Nikon D810 High Resolution Image Samples

If you are interested in seeing what the Nikon D810 is capable of in terms of image quality and ISO performance, take a look at the below high resolution image samples. These images demonstrate the sensor performance from ISO 64 all the way to ISO 3200. EXIF information is included with each shot.

Nikon D810 Image Sample (1)

NIKON D810 @ 35mm, ISO 64, 1/125, f/4.0

Judging by the Sample Image #4 below, ISO 3200 looks pretty clean and impressively detailed. And ISO 64 images (which there are a bunch of, look quite detailed and rich in colors. Please note that these sample images are straight out of camera JPEGs, with no post-processing applied.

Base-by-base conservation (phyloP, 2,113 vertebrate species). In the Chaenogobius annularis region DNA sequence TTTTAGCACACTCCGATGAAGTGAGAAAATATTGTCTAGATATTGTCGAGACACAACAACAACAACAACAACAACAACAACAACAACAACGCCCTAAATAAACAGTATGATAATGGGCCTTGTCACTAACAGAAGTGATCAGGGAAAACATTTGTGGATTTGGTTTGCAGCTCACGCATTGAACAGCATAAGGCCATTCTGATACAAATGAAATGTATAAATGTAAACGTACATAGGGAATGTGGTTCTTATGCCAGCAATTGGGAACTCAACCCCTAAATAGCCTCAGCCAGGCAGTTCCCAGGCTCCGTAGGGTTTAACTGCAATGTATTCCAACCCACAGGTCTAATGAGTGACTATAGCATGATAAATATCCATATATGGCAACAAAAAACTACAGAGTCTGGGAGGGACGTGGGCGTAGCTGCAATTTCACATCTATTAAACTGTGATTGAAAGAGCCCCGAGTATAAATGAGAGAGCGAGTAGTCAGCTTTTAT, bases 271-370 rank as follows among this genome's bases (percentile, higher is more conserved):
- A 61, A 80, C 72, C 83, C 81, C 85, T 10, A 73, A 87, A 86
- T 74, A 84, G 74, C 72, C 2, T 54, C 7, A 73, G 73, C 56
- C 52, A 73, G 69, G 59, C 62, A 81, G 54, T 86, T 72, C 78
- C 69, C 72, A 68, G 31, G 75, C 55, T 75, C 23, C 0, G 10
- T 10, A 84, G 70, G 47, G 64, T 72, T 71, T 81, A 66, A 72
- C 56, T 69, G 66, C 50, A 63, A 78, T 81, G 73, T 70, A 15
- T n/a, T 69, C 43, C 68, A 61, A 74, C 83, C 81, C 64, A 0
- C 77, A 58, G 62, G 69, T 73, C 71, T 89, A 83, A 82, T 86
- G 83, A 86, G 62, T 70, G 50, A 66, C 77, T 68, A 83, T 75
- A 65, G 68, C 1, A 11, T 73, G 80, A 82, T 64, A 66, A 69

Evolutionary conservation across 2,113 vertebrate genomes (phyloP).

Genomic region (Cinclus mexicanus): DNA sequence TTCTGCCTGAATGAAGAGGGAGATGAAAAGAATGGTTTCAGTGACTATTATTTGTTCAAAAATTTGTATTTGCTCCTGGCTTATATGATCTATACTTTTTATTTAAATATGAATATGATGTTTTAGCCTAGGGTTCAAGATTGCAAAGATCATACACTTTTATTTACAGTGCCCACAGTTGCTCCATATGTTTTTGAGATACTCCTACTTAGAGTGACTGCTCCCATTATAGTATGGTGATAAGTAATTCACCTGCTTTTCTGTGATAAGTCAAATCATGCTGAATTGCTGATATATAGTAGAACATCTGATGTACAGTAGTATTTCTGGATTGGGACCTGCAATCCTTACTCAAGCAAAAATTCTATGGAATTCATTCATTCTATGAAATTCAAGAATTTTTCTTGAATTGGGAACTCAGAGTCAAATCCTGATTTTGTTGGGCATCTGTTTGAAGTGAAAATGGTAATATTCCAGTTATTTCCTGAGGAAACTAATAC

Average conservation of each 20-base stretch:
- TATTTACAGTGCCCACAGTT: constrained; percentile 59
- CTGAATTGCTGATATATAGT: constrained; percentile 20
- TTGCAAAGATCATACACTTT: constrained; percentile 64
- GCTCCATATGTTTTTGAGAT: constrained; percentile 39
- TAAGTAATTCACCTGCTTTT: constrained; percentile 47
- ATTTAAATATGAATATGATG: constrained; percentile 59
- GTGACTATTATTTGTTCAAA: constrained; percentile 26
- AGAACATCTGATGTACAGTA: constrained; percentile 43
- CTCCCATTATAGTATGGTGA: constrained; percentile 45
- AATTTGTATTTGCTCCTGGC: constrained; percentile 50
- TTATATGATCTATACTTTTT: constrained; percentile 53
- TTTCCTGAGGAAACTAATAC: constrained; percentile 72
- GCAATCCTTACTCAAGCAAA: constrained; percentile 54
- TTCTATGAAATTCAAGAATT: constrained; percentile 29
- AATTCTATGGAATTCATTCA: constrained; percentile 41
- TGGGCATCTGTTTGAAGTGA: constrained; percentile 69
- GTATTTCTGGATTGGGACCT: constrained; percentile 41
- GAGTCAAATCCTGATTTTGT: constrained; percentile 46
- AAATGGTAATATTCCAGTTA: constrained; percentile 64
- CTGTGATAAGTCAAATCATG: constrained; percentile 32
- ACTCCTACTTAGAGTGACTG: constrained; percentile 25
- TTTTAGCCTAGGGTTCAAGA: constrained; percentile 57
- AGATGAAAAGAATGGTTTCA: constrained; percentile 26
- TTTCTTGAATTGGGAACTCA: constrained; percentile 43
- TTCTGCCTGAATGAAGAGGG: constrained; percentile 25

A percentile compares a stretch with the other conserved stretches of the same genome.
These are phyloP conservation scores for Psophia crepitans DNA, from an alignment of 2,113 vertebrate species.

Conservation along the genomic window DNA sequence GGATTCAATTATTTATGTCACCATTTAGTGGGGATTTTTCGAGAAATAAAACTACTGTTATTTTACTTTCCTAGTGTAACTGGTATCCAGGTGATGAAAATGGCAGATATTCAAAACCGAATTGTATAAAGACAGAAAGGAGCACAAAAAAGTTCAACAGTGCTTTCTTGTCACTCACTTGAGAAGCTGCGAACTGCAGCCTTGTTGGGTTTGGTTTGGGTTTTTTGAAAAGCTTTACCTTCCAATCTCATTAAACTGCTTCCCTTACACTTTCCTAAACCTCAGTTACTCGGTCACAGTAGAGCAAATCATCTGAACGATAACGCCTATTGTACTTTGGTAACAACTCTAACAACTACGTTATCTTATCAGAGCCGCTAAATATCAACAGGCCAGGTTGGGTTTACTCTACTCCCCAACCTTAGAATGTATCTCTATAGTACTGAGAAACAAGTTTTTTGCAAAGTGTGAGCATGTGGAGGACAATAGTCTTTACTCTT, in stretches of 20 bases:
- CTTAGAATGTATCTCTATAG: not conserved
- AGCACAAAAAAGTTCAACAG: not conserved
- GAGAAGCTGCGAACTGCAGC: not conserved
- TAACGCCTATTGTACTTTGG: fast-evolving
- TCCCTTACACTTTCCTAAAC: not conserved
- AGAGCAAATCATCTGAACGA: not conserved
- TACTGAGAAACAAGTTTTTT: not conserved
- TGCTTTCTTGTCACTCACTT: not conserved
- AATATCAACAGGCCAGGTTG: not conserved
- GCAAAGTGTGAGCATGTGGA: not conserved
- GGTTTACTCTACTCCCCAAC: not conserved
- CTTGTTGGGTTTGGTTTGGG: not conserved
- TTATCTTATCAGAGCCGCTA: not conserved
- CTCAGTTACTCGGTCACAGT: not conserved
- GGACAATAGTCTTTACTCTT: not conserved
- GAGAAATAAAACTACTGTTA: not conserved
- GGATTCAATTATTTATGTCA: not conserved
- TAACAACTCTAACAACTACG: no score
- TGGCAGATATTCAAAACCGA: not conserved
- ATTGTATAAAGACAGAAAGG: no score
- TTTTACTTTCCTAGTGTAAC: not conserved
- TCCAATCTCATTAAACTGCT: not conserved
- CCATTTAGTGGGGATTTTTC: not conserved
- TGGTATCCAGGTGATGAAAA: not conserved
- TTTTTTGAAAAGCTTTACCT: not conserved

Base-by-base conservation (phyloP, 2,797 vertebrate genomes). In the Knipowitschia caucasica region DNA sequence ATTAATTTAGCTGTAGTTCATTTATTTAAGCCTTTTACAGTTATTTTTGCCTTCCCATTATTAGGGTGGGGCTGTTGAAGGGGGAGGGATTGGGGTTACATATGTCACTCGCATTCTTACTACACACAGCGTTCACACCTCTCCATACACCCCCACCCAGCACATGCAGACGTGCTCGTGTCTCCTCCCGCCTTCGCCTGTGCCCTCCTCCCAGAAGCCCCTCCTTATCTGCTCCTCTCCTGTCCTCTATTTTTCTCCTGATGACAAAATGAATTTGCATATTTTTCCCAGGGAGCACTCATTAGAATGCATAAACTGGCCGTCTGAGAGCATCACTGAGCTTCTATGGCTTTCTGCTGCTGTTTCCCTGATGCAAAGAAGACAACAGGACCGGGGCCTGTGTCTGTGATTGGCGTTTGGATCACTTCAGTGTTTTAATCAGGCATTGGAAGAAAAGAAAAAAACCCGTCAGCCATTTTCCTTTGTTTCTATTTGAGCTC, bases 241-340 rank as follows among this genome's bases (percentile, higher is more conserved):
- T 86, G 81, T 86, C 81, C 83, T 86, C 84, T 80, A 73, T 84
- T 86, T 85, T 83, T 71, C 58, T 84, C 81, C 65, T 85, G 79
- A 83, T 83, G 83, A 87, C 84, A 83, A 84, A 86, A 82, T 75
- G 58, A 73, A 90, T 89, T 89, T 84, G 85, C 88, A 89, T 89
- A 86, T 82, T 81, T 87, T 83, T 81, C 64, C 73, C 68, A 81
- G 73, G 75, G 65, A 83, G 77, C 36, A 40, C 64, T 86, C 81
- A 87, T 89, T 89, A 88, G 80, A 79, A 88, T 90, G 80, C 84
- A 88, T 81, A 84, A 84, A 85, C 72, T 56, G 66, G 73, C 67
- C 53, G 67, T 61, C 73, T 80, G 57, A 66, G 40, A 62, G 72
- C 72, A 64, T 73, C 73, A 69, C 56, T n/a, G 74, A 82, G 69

Nikon D810 Image Sample (2)

NIKON D810 @ 200mm, ISO 80, 1/125, f/2.8

Nikon D810 Image Sample (3)

NIKON D810 @ 58mm, ISO 64, 2/5, f/2.0

Nikon D810 Image Sample (4)

NIKON D810 @ 24mm, ISO 3200, 1/125, f/4.0

Nikon D810 Image Sample (5)

NIKON D810 @ 20mm, ISO 64, 1/125, f/8.0

Nikon D810 Image Sample (6)

NIKON D810 @ 19mm, ISO 160, 1/250, f/5.6

Nikon D810 Image Sample (7)

NIKON D810 @ 16mm, ISO 100, 1/160, f/8.0

Nikon D810 Image Sample (8)

NIKON D810 @ 800mm, ISO 800, 1/1250, f/5.6

Nikon D810 Image Sample (9)

NIKON D810 @ 58mm, ISO 1600, 1/100, f/5.6

Nikon D810 Image Sample (10)

Nikon D810 Image Sample (11)

NIKON D810 @ 155mm, ISO 160, 2/5, f/7.1

Nikon D810 Image Sample (12)

NIKON D810 @ 16mm, ISO 64, 1/160, f/8.0

Nikon D810 Image Sample (13)

NIKON D810 @ 200mm, ISO 80, 1/125, f/2.8

Nikon D810 Image Sample (14)